Old School Opinions and Recipes on Wild Game Meat
Game prep will always give rise to some unusual culinary suggestions and opposing opinions
Hunters can agree on many things when it comes to the consumption of wild game: the seasoning that only hard work can bring, the nutrition of lean protein, and the value earned by replacing store-bought cuts with free-range meat. What the single best-tasting game meat is, however, is not one of them. We also can’t decide on which animals are edible or more akin to boot leather. Here’s a look at some of the stronger opinions and stranger recipes served up in our kitchens over the years.
Jack O’Connor’s far-flung hunts introduced his tastebuds to a variety of game, and in the November 1957 issue he detailed some of the species that had made their way onto his plate. Unsurprisingly, he declares “mountain sheep merely the best meat, wild or tame, in all the world”—albeit with the caveat that such praise applies only to fat rams shot before the rut. The same goes for bull moose (“good”) and elk (“superb”) before mating season renders them rank. He debunks the pronghorn-is-inedible myth, however, saying he “never shot one that wasn’t good eating.” Poor carcass management, he writes, is to blame for any bad experience with it. Blue grouse earns first prize as tastiest of all game birds, and mountain lion gets an honorable mention as an offbeat delicacy reminiscent of veal. So what animals did JOC decline to eat? Javelinas, grizzlies, black bears feeding on fish or carrion, and the greater kudu bull, which, in his experience, requires “the dental and digestive equipment of a hyena.”
The long-running Camp Chef column usually contained a variety of recipes and repeated encouragement for turning game into table fare. Often this department would include non-game recipes suitable for camp cooking that ranged from essential (hot cocoa) and helpful (split-pea soup) to the obvious (boiled macaroni) and suspect (a concoction called canned meat dixie). The gems, however, are the scattered recipe cards, which were designed to be clipped and added to the family recipe box. A favorite is the “broiled opossum” entry that ran in September 1966, which can only be described as the worst piece of reader service we ever published.* It calls for four ingredients (one disjointed and cleaned opossum, sage, melted butter, and lemon juice), eschews a flavor-taming brine, and requires only rubbing the opossum with sage, then broiling it from 1 to 1 ½ hours while basting with lemon and butter.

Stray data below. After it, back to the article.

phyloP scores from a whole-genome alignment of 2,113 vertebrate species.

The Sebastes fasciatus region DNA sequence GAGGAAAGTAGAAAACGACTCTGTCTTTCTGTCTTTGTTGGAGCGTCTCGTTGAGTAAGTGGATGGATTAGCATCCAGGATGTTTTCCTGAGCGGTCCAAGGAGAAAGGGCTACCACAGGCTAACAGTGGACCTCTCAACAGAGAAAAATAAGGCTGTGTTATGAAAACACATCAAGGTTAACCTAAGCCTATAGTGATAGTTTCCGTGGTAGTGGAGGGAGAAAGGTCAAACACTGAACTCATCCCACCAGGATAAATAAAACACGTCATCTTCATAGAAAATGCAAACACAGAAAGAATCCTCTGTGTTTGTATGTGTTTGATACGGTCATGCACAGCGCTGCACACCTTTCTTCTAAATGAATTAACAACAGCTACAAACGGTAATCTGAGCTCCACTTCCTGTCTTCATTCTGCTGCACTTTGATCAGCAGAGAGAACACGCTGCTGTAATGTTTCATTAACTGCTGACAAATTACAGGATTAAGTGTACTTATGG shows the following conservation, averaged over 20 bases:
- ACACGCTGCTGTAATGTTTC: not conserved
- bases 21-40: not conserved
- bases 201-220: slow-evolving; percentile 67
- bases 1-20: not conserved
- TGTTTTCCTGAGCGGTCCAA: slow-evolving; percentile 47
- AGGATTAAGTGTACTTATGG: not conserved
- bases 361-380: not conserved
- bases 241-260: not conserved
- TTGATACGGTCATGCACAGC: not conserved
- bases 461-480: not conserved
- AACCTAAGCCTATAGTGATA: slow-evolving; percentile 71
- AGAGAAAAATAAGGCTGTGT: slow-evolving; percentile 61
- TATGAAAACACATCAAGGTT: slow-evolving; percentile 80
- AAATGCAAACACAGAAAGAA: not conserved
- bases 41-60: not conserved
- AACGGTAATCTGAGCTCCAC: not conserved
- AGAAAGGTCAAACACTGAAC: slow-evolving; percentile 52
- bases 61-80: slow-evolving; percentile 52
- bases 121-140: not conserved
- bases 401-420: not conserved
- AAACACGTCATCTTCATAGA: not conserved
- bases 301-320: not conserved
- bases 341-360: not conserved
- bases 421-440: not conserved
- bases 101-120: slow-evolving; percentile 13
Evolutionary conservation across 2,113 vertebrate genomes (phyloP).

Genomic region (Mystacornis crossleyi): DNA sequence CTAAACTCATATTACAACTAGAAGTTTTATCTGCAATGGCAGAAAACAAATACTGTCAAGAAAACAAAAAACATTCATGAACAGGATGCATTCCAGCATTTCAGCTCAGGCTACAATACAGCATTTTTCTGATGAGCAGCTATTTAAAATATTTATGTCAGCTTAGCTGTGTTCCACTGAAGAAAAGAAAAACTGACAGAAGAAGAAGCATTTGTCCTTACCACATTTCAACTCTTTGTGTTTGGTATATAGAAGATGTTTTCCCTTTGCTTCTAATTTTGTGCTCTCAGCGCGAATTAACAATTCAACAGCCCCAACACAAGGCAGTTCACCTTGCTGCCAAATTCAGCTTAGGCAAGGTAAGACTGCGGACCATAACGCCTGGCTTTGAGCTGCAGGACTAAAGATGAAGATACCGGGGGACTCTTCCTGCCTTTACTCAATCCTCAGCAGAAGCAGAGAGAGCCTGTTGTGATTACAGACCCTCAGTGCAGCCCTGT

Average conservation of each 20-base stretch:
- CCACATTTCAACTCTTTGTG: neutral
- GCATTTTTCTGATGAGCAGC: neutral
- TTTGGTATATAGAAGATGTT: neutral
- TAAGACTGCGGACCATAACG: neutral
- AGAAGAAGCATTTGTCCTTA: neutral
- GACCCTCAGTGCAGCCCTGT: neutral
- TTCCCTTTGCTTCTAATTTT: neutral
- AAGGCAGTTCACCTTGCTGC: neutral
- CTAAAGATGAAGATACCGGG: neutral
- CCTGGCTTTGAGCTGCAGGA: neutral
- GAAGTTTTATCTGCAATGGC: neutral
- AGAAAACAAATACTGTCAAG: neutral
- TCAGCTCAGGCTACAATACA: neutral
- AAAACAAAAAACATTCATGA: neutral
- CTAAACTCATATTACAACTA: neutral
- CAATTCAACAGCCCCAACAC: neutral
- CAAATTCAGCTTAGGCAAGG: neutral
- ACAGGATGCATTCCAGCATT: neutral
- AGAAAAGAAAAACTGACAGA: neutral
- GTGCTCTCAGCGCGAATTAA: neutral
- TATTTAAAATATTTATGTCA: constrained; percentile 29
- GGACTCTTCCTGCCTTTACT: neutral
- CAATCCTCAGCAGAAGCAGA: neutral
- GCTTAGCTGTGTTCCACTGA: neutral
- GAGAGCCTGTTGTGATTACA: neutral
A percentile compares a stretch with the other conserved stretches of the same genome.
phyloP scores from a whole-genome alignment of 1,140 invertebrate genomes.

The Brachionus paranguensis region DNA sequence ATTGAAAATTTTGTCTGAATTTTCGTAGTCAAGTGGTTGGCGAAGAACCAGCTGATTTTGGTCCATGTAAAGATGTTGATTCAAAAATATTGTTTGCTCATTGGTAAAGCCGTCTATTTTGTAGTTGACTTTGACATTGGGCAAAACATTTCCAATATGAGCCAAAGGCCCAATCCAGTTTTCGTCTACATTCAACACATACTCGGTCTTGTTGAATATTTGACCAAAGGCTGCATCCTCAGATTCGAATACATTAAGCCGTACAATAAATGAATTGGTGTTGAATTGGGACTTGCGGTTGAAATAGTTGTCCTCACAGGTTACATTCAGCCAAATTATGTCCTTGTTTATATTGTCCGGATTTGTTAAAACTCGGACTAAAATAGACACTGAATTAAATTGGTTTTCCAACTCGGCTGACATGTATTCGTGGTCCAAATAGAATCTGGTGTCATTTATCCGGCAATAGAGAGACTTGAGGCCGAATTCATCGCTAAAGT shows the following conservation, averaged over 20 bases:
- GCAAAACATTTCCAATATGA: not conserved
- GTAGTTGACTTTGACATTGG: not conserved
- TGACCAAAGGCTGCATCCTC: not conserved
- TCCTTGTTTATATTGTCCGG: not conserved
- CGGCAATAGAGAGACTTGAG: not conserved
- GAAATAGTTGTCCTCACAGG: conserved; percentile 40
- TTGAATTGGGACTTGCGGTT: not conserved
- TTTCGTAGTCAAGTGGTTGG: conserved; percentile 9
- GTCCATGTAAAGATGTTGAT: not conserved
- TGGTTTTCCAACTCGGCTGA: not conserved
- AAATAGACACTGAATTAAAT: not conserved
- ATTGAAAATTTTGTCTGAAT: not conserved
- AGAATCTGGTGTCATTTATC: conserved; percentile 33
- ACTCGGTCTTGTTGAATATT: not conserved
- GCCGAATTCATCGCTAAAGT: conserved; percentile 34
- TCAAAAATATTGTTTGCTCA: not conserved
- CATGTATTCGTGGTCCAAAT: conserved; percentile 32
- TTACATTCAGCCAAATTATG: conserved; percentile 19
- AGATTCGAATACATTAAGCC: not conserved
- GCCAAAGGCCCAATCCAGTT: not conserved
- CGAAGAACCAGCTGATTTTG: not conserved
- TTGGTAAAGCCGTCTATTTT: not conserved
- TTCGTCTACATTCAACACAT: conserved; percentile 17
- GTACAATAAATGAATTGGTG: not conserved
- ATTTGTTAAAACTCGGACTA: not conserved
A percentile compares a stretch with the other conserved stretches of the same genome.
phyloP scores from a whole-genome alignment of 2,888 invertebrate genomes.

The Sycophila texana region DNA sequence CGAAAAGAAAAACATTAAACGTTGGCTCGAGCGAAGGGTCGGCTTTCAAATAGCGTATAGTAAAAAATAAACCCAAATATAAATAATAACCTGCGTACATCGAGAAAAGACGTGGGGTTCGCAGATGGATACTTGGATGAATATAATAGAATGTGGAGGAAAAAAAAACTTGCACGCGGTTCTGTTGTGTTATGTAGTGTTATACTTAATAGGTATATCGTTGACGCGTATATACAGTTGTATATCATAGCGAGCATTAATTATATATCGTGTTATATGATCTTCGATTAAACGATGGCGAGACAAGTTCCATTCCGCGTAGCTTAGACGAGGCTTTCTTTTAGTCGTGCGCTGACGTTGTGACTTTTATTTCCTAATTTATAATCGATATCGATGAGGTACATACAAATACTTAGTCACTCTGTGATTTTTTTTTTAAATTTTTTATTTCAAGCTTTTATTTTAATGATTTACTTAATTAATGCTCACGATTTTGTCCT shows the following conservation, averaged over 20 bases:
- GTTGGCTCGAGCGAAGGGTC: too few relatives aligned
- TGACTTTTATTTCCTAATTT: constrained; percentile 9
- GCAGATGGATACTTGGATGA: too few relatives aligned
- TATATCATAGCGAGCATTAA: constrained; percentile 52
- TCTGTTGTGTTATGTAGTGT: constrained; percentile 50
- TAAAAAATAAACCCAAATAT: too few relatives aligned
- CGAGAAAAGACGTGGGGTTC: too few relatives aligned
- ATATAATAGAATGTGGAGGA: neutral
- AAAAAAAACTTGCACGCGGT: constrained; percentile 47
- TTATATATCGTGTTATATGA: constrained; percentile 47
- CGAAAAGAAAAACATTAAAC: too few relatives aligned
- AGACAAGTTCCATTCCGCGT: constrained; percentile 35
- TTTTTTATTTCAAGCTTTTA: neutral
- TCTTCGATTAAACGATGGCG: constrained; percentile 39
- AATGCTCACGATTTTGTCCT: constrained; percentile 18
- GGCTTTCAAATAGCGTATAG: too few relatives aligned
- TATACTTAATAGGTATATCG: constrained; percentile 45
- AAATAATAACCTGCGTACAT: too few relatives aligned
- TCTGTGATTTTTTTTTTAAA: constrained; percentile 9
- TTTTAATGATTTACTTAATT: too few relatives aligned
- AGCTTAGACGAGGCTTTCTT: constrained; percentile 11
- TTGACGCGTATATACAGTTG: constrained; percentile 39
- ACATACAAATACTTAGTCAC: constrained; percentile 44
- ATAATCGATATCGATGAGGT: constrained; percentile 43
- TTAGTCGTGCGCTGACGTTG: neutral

There are numerous instances in which our writers blame inedible game on the cook. In some cases, this is certainly true—cooking is a learned skill, just like hunting. But what is perhaps the worst example of chef chiding appears in the January 1942 issue, which instructs wives on the appropriate behavior for reacting to and preparing freshly killed game. “The game comes home, and then, Mrs. Housewife—it pains me to say this—you ruin it. Two-dollar-a-pound meat goes to the table tasting like something the butcher saved for Towser.”
**An April 1976 column might give it a run for its money: It details how porcupine (which should be killed by hitting it on the nose with a stick) “can be eaten raw without much danger of sickness.”*